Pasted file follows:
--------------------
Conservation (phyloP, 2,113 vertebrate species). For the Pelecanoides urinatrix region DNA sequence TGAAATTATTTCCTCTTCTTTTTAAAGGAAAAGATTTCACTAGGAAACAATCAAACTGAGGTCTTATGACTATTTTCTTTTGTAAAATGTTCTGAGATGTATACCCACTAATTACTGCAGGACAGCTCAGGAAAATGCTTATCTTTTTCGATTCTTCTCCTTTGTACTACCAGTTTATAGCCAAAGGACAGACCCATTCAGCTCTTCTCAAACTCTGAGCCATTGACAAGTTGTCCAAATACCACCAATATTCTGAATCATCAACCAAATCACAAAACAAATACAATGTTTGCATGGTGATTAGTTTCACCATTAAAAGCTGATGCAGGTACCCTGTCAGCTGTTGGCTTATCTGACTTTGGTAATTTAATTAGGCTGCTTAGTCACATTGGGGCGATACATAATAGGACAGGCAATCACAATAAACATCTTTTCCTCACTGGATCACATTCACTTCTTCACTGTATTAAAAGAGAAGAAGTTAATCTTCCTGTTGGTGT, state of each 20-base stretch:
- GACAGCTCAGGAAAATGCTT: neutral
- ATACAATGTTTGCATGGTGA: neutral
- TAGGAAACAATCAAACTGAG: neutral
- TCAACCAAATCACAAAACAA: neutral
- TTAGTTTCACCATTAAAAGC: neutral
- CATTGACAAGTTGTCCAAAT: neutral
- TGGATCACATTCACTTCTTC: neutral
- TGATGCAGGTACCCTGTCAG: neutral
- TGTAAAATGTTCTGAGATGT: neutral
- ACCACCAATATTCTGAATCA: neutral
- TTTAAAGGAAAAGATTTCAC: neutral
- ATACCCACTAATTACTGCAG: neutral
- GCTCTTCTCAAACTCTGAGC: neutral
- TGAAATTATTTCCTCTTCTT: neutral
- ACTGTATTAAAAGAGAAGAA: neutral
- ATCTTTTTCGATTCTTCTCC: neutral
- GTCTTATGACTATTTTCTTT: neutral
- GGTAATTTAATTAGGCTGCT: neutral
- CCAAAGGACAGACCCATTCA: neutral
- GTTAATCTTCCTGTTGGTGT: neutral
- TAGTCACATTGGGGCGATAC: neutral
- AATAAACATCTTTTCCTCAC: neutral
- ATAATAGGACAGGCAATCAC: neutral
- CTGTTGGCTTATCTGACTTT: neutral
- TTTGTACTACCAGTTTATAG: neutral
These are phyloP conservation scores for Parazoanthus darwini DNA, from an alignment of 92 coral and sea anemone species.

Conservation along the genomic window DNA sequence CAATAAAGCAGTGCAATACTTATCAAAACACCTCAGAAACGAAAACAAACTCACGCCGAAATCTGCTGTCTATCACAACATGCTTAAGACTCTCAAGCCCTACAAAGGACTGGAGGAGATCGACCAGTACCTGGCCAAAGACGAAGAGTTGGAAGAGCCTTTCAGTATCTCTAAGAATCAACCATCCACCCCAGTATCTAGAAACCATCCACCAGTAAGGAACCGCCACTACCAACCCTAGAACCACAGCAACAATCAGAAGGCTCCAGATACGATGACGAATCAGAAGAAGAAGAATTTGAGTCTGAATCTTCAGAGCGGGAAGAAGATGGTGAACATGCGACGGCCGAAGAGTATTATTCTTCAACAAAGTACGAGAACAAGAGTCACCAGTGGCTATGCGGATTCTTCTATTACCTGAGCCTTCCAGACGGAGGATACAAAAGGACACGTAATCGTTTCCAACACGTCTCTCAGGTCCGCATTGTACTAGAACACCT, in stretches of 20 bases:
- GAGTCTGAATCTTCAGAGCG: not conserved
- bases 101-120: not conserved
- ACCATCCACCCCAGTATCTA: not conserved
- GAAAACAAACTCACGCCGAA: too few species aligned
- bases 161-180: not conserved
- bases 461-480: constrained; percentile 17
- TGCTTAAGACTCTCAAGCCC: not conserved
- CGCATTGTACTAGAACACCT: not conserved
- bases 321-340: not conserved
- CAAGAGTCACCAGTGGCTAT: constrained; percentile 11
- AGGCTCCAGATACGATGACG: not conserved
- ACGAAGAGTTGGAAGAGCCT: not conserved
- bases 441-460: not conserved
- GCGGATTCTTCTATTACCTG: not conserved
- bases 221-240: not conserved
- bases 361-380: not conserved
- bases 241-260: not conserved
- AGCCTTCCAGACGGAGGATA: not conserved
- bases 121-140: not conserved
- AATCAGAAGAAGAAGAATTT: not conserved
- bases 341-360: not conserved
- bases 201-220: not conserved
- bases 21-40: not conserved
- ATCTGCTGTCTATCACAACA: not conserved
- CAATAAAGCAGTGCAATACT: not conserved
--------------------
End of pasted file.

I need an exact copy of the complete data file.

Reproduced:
Conservation (phyloP, 2,113 vertebrate species). For the Pelecanoides urinatrix region DNA sequence TGAAATTATTTCCTCTTCTTTTTAAAGGAAAAGATTTCACTAGGAAACAATCAAACTGAGGTCTTATGACTATTTTCTTTTGTAAAATGTTCTGAGATGTATACCCACTAATTACTGCAGGACAGCTCAGGAAAATGCTTATCTTTTTCGATTCTTCTCCTTTGTACTACCAGTTTATAGCCAAAGGACAGACCCATTCAGCTCTTCTCAAACTCTGAGCCATTGACAAGTTGTCCAAATACCACCAATATTCTGAATCATCAACCAAATCACAAAACAAATACAATGTTTGCATGGTGATTAGTTTCACCATTAAAAGCTGATGCAGGTACCCTGTCAGCTGTTGGCTTATCTGACTTTGGTAATTTAATTAGGCTGCTTAGTCACATTGGGGCGATACATAATAGGACAGGCAATCACAATAAACATCTTTTCCTCACTGGATCACATTCACTTCTTCACTGTATTAAAAGAGAAGAAGTTAATCTTCCTGTTGGTGT, state of each 20-base stretch:
- GACAGCTCAGGAAAATGCTT: neutral
- ATACAATGTTTGCATGGTGA: neutral
- TAGGAAACAATCAAACTGAG: neutral
- TCAACCAAATCACAAAACAA: neutral
- TTAGTTTCACCATTAAAAGC: neutral
- CATTGACAAGTTGTCCAAAT: neutral
- TGGATCACATTCACTTCTTC: neutral
- TGATGCAGGTACCCTGTCAG: neutral
- TGTAAAATGTTCTGAGATGT: neutral
- ACCACCAATATTCTGAATCA: neutral
- TTTAAAGGAAAAGATTTCAC: neutral
- ATACCCACTAATTACTGCAG: neutral
- GCTCTTCTCAAACTCTGAGC: neutral
- TGAAATTATTTCCTCTTCTT: neutral
- ACTGTATTAAAAGAGAAGAA: neutral
- ATCTTTTTCGATTCTTCTCC: neutral
- GTCTTATGACTATTTTCTTT: neutral
- GGTAATTTAATTAGGCTGCT: neutral
- CCAAAGGACAGACCCATTCA: neutral
- GTTAATCTTCCTGTTGGTGT: neutral
- TAGTCACATTGGGGCGATAC: neutral
- AATAAACATCTTTTCCTCAC: neutral
- ATAATAGGACAGGCAATCAC: neutral
- CTGTTGGCTTATCTGACTTT: neutral
- TTTGTACTACCAGTTTATAG: neutral
These are phyloP conservation scores for Parazoanthus darwini DNA, from an alignment of 92 coral and sea anemone species.

Conservation along the genomic window DNA sequence CAATAAAGCAGTGCAATACTTATCAAAACACCTCAGAAACGAAAACAAACTCACGCCGAAATCTGCTGTCTATCACAACATGCTTAAGACTCTCAAGCCCTACAAAGGACTGGAGGAGATCGACCAGTACCTGGCCAAAGACGAAGAGTTGGAAGAGCCTTTCAGTATCTCTAAGAATCAACCATCCACCCCAGTATCTAGAAACCATCCACCAGTAAGGAACCGCCACTACCAACCCTAGAACCACAGCAACAATCAGAAGGCTCCAGATACGATGACGAATCAGAAGAAGAAGAATTTGAGTCTGAATCTTCAGAGCGGGAAGAAGATGGTGAACATGCGACGGCCGAAGAGTATTATTCTTCAACAAAGTACGAGAACAAGAGTCACCAGTGGCTATGCGGATTCTTCTATTACCTGAGCCTTCCAGACGGAGGATACAAAAGGACACGTAATCGTTTCCAACACGTCTCTCAGGTCCGCATTGTACTAGAACACCT, in stretches of 20 bases:
- GAGTCTGAATCTTCAGAGCG: not conserved
- bases 101-120: not conserved
- ACCATCCACCCCAGTATCTA: not conserved
- GAAAACAAACTCACGCCGAA: too few species aligned
- bases 161-180: not conserved
- bases 461-480: constrained; percentile 17
- TGCTTAAGACTCTCAAGCCC: not conserved
- CGCATTGTACTAGAACACCT: not conserved
- bases 321-340: not conserved
- CAAGAGTCACCAGTGGCTAT: constrained; percentile 11
- AGGCTCCAGATACGATGACG: not conserved
- ACGAAGAGTTGGAAGAGCCT: not conserved
- bases 441-460: not conserved
- GCGGATTCTTCTATTACCTG: not conserved
- bases 221-240: not conserved
- bases 361-380: not conserved
- bases 241-260: not conserved
- AGCCTTCCAGACGGAGGATA: not conserved
- bases 121-140: not conserved
- AATCAGAAGAAGAAGAATTT: not conserved
- bases 341-360: not conserved
- bases 201-220: not conserved
- bases 21-40: not conserved
- ATCTGCTGTCTATCACAACA: not conserved
- CAATAAAGCAGTGCAATACT: not conserved